Retrieved on February 28, 2013. (n.d.). American college of physicians – guidelines for the physician expert witness. (n.d.). Retrieved from https://www.acponline.org/running_practice/ethics/issues/policy/expert_witness.pdf
Guidelines for the Physician Expert Witness
American College of Physicians*
Editorial Note: The Clinical Practice Subcommittee of the College’s Health and Public Policy Committee undertook development of “Guidelines for the Physician Expert Witness” in order to encourage broad physician participation in providing this much-needed assistance to the legal system. The College believes that more physicians should serve as experts as a component of their professional activities in order to meet the need for medical testimony rather than a few physicians with little current involvement in patient care spending disproportionate amounts of time testifying. The guidelines, adopted from the “Statement on Qualifications and Guidelines for the Physician Expert Witness” by the Council of Medical Specialty Societies (20 March 1989), recommend qualifications for experts and give general guidance.
Physicians, as members of society and as professionals, have a duty to testify in court as expert witnesses. The American College of Physicians strongly encourages this participation by its members and other physicians in the administration of justice. Small numbers if physicians should not spend disproportionate amounts of time testifying; rather, more physicians should try to be available to serve as experts as a component of their professional activities.
Medical expert testimony must be readily available and objective. The adversary legal system allows each side of a lawsuit to present the opinions of expert witnesses. A physician should agree to participate as an expert only in cases that he or she feels have strong merit, whether in support of the plaintiff or the defendant. Nonpartisan and scientifically valid expert testimony not only assists the deliberations in a particular case, but also can establish for the record applicable standards of care. The ethical guidelines set forth below are offered for physicians who serve as expert witnesses in medical malpractice, products liability, personal injury, workers’ compensation, toxic tort, or other cases requiring medical testimony. These guidelines do not all apply to the treating physician who is called on to testify in that capacity.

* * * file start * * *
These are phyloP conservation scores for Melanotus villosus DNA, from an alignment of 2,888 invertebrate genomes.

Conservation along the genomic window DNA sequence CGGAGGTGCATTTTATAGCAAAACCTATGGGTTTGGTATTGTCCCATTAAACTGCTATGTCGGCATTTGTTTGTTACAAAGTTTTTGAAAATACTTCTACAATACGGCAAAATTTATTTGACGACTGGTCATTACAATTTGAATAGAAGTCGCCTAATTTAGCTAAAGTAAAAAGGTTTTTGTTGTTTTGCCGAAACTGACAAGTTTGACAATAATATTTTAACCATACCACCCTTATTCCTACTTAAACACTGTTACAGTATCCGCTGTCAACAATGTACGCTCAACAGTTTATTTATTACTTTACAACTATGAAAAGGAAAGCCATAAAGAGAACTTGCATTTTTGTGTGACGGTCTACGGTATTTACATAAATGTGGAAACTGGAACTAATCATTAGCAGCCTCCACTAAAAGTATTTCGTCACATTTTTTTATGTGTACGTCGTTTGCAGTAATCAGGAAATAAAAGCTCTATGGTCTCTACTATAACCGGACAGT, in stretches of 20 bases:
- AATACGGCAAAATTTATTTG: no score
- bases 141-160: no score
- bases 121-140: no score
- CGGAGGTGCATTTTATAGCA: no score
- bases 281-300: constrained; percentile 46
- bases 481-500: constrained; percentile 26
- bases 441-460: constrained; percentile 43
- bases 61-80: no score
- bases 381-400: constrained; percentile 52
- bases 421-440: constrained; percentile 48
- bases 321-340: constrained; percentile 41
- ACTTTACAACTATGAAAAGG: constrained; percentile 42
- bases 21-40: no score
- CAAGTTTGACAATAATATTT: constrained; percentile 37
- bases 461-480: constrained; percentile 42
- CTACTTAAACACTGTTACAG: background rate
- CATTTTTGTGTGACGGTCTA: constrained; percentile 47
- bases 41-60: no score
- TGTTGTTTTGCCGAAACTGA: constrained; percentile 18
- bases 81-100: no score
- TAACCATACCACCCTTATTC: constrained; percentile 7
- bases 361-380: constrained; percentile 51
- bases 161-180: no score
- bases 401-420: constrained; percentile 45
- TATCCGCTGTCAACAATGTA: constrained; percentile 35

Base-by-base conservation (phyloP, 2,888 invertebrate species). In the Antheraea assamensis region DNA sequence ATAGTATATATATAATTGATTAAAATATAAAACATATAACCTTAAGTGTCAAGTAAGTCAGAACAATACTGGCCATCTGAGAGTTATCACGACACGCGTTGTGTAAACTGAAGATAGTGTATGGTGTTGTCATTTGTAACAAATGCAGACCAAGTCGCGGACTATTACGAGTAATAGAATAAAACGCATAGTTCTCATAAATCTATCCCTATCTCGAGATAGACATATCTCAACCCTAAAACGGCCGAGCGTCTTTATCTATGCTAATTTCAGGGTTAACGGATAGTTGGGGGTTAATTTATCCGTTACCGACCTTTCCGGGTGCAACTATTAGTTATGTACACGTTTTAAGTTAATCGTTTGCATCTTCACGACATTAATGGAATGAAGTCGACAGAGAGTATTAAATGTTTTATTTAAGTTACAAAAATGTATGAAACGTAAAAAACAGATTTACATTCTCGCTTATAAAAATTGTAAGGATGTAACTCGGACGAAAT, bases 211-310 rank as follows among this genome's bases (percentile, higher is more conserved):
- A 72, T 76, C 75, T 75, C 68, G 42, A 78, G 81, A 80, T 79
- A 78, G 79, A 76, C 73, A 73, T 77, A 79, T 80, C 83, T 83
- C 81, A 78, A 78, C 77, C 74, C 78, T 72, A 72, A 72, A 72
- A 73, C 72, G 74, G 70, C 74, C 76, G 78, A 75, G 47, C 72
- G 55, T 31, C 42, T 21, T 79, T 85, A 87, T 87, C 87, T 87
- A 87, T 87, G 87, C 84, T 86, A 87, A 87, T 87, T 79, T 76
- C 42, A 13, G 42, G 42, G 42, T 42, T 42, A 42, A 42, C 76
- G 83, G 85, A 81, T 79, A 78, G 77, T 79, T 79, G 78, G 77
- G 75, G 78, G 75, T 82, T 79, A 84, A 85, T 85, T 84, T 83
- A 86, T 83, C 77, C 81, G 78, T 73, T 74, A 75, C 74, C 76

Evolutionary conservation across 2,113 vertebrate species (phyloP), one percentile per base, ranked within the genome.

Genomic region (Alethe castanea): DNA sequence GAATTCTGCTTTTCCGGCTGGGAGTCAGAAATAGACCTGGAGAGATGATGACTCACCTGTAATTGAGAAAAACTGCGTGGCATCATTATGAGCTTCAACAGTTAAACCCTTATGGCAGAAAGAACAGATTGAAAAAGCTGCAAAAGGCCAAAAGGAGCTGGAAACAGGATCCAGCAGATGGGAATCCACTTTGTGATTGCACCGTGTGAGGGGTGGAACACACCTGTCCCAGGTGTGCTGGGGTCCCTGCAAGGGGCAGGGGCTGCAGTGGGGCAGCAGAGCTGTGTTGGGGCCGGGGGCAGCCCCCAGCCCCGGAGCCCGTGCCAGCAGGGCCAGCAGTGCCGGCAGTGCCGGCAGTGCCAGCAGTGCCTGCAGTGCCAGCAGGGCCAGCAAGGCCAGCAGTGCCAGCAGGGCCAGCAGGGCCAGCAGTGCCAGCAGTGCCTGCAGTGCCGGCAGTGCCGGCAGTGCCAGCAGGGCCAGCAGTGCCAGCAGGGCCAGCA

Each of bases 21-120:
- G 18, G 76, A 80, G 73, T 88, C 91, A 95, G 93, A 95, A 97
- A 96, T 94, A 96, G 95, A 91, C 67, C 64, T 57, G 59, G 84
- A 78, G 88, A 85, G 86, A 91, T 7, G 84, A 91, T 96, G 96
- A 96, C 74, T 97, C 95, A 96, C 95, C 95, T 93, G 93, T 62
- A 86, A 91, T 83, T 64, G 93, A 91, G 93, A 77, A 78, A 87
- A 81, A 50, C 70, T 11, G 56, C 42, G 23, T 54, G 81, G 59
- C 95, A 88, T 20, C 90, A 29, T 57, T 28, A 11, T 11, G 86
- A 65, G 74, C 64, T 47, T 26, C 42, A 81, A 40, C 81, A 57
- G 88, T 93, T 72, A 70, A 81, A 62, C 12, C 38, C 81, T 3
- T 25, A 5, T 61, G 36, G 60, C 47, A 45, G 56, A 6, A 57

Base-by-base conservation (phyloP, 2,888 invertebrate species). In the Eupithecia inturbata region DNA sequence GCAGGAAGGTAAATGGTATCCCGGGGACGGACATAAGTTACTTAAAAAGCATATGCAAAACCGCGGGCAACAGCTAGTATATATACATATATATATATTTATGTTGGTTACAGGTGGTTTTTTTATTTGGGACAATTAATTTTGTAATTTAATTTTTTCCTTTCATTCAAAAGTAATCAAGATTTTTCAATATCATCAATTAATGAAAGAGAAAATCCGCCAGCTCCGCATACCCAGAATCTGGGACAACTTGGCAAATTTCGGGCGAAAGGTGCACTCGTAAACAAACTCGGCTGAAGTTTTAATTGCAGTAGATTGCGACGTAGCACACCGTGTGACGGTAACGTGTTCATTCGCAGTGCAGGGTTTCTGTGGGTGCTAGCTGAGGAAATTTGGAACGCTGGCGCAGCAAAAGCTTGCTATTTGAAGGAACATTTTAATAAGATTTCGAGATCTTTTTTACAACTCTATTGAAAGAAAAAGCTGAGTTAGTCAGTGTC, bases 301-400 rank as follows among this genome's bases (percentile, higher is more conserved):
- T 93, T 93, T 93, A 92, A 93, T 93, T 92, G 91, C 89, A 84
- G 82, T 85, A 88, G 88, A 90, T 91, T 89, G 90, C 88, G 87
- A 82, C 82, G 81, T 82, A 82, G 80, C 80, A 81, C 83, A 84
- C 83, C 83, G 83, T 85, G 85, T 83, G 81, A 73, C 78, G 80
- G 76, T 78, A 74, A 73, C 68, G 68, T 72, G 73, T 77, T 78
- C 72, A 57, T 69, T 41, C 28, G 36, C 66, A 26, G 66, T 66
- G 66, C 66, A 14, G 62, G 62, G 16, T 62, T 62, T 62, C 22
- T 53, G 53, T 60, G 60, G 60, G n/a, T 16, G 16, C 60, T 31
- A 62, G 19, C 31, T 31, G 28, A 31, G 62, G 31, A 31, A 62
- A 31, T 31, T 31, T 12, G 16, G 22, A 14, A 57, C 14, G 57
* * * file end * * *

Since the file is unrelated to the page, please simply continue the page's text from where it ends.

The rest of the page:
- The physician expert witness must have a current, valid, and unrestricted license to practice medicine in the state in which he or she practices.
- The physician expert witness should be certified by an appropriate American Board (recognized by the American Board of Medical Specialties) or fully trained in a specialty or subspecialty, and should be qualified by experience or demonstrated competence and evidence of continuing medical education in the subject of the case. The specialty or subspecialty of the physician expert should be appropriate to the subject matter in the case.
- The physician expert witness should be familiar with the clinical practice of the specialty or the subject matter of the case at the time of the alleged occurrence giving rise to the claim, and should be actively involved in the clinical practice of the specialty or the subject matter of the case for 3 of the previous 5 years at the time of the testimony.
- The physician expert witness should testify honestly, fully, and impartially to his or her qualifications.
- The physician expert witness should testify honestly, fully, and impartially regarding the medical information involved in the case.
- The physician expert witness should review standards of practice prevailing at the time of the alleged occurrence.
- The physician expert witness should be prepared to state whether the testimony presented is based on personal experience, specific clinical references or generally accepted opinion in the specialty or subspecialty field.
- Compensation of the physician expert witness should be reasonable and commensurate with the time and effort given to preparation for depositions and court appearances. It is unethical for a physician expert witness to establish a fee arrangement contingent on the outcome of the case.
- The physician expert witness should be aware that transcripts of depositions and courtroom testimony are public records, subject to independent peer review.